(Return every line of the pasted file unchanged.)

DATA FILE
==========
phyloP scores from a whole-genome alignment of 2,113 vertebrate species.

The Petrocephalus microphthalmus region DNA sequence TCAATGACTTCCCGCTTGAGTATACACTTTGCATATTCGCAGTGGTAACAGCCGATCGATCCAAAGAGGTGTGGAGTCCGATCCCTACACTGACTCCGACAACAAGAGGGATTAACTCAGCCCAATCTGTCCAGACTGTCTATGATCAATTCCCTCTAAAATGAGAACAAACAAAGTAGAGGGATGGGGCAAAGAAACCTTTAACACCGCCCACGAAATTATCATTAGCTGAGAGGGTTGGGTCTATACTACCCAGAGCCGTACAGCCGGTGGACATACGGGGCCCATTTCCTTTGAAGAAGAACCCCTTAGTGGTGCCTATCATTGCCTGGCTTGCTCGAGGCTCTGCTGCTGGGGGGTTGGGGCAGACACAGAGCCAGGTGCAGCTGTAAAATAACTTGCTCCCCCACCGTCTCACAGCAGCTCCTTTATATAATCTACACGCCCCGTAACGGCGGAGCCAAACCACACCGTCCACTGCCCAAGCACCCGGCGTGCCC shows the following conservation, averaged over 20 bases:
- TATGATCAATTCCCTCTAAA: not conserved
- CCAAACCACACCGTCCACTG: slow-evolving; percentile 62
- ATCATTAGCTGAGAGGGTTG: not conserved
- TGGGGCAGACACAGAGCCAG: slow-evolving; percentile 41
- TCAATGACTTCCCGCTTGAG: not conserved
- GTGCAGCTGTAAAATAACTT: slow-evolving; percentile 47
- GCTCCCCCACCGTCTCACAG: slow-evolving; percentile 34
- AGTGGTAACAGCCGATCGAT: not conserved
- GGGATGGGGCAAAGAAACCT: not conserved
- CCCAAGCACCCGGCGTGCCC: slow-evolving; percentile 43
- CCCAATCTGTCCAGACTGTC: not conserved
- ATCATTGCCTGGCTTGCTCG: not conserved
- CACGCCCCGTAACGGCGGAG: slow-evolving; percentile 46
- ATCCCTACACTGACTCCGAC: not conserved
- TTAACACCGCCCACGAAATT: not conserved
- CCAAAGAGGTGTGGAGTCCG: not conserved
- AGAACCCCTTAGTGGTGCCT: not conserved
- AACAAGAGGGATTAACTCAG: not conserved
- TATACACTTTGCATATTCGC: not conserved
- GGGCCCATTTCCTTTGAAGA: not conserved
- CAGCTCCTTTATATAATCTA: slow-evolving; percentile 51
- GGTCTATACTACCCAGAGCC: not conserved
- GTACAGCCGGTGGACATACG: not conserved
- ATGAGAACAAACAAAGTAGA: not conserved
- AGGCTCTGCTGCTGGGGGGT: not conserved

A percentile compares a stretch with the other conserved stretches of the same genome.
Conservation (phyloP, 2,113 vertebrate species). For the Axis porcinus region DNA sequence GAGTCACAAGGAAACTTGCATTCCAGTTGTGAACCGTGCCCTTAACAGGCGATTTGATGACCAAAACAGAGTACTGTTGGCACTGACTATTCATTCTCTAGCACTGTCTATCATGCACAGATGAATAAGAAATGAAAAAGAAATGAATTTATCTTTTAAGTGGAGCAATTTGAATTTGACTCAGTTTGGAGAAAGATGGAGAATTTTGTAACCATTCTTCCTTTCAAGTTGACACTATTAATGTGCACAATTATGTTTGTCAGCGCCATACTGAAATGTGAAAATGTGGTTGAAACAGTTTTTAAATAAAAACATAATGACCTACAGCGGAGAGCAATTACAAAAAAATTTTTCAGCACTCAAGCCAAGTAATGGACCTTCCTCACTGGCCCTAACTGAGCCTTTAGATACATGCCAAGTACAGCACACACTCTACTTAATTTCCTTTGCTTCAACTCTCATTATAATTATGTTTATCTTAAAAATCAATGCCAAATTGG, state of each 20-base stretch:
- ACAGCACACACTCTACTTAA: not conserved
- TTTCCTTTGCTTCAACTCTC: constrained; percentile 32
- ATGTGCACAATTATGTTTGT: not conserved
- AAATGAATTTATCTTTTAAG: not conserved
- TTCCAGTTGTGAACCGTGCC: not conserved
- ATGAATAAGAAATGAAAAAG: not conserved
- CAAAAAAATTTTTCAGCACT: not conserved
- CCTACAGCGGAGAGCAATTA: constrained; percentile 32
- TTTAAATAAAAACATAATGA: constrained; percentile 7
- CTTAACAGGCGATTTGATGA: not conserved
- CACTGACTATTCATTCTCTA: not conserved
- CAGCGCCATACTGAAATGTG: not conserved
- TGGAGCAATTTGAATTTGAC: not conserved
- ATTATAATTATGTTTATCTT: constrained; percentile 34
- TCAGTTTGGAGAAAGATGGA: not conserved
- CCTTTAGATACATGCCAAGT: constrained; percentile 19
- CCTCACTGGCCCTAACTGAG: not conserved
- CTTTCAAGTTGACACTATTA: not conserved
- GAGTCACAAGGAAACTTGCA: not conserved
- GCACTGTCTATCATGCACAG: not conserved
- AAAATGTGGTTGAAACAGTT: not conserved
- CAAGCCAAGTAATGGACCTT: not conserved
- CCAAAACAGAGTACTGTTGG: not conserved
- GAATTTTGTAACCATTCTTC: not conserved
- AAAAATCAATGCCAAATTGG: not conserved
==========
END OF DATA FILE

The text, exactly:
phyloP scores from a whole-genome alignment of 2,113 vertebrate species.

The Petrocephalus microphthalmus region DNA sequence TCAATGACTTCCCGCTTGAGTATACACTTTGCATATTCGCAGTGGTAACAGCCGATCGATCCAAAGAGGTGTGGAGTCCGATCCCTACACTGACTCCGACAACAAGAGGGATTAACTCAGCCCAATCTGTCCAGACTGTCTATGATCAATTCCCTCTAAAATGAGAACAAACAAAGTAGAGGGATGGGGCAAAGAAACCTTTAACACCGCCCACGAAATTATCATTAGCTGAGAGGGTTGGGTCTATACTACCCAGAGCCGTACAGCCGGTGGACATACGGGGCCCATTTCCTTTGAAGAAGAACCCCTTAGTGGTGCCTATCATTGCCTGGCTTGCTCGAGGCTCTGCTGCTGGGGGGTTGGGGCAGACACAGAGCCAGGTGCAGCTGTAAAATAACTTGCTCCCCCACCGTCTCACAGCAGCTCCTTTATATAATCTACACGCCCCGTAACGGCGGAGCCAAACCACACCGTCCACTGCCCAAGCACCCGGCGTGCCC shows the following conservation, averaged over 20 bases:
- TATGATCAATTCCCTCTAAA: not conserved
- CCAAACCACACCGTCCACTG: slow-evolving; percentile 62
- ATCATTAGCTGAGAGGGTTG: not conserved
- TGGGGCAGACACAGAGCCAG: slow-evolving; percentile 41
- TCAATGACTTCCCGCTTGAG: not conserved
- GTGCAGCTGTAAAATAACTT: slow-evolving; percentile 47
- GCTCCCCCACCGTCTCACAG: slow-evolving; percentile 34
- AGTGGTAACAGCCGATCGAT: not conserved
- GGGATGGGGCAAAGAAACCT: not conserved
- CCCAAGCACCCGGCGTGCCC: slow-evolving; percentile 43
- CCCAATCTGTCCAGACTGTC: not conserved
- ATCATTGCCTGGCTTGCTCG: not conserved
- CACGCCCCGTAACGGCGGAG: slow-evolving; percentile 46
- ATCCCTACACTGACTCCGAC: not conserved
- TTAACACCGCCCACGAAATT: not conserved
- CCAAAGAGGTGTGGAGTCCG: not conserved
- AGAACCCCTTAGTGGTGCCT: not conserved
- AACAAGAGGGATTAACTCAG: not conserved
- TATACACTTTGCATATTCGC: not conserved
- GGGCCCATTTCCTTTGAAGA: not conserved
- CAGCTCCTTTATATAATCTA: slow-evolving; percentile 51
- GGTCTATACTACCCAGAGCC: not conserved
- GTACAGCCGGTGGACATACG: not conserved
- ATGAGAACAAACAAAGTAGA: not conserved
- AGGCTCTGCTGCTGGGGGGT: not conserved

A percentile compares a stretch with the other conserved stretches of the same genome.
Conservation (phyloP, 2,113 vertebrate species). For the Axis porcinus region DNA sequence GAGTCACAAGGAAACTTGCATTCCAGTTGTGAACCGTGCCCTTAACAGGCGATTTGATGACCAAAACAGAGTACTGTTGGCACTGACTATTCATTCTCTAGCACTGTCTATCATGCACAGATGAATAAGAAATGAAAAAGAAATGAATTTATCTTTTAAGTGGAGCAATTTGAATTTGACTCAGTTTGGAGAAAGATGGAGAATTTTGTAACCATTCTTCCTTTCAAGTTGACACTATTAATGTGCACAATTATGTTTGTCAGCGCCATACTGAAATGTGAAAATGTGGTTGAAACAGTTTTTAAATAAAAACATAATGACCTACAGCGGAGAGCAATTACAAAAAAATTTTTCAGCACTCAAGCCAAGTAATGGACCTTCCTCACTGGCCCTAACTGAGCCTTTAGATACATGCCAAGTACAGCACACACTCTACTTAATTTCCTTTGCTTCAACTCTCATTATAATTATGTTTATCTTAAAAATCAATGCCAAATTGG, state of each 20-base stretch:
- ACAGCACACACTCTACTTAA: not conserved
- TTTCCTTTGCTTCAACTCTC: constrained; percentile 32
- ATGTGCACAATTATGTTTGT: not conserved
- AAATGAATTTATCTTTTAAG: not conserved
- TTCCAGTTGTGAACCGTGCC: not conserved
- ATGAATAAGAAATGAAAAAG: not conserved
- CAAAAAAATTTTTCAGCACT: not conserved
- CCTACAGCGGAGAGCAATTA: constrained; percentile 32
- TTTAAATAAAAACATAATGA: constrained; percentile 7
- CTTAACAGGCGATTTGATGA: not conserved
- CACTGACTATTCATTCTCTA: not conserved
- CAGCGCCATACTGAAATGTG: not conserved
- TGGAGCAATTTGAATTTGAC: not conserved
- ATTATAATTATGTTTATCTT: constrained; percentile 34
- TCAGTTTGGAGAAAGATGGA: not conserved
- CCTTTAGATACATGCCAAGT: constrained; percentile 19
- CCTCACTGGCCCTAACTGAG: not conserved
- CTTTCAAGTTGACACTATTA: not conserved
- GAGTCACAAGGAAACTTGCA: not conserved
- GCACTGTCTATCATGCACAG: not conserved
- AAAATGTGGTTGAAACAGTT: not conserved
- CAAGCCAAGTAATGGACCTT: not conserved
- CCAAAACAGAGTACTGTTGG: not conserved
- GAATTTTGTAACCATTCTTC: not conserved
- AAAAATCAATGCCAAATTGG: not conserved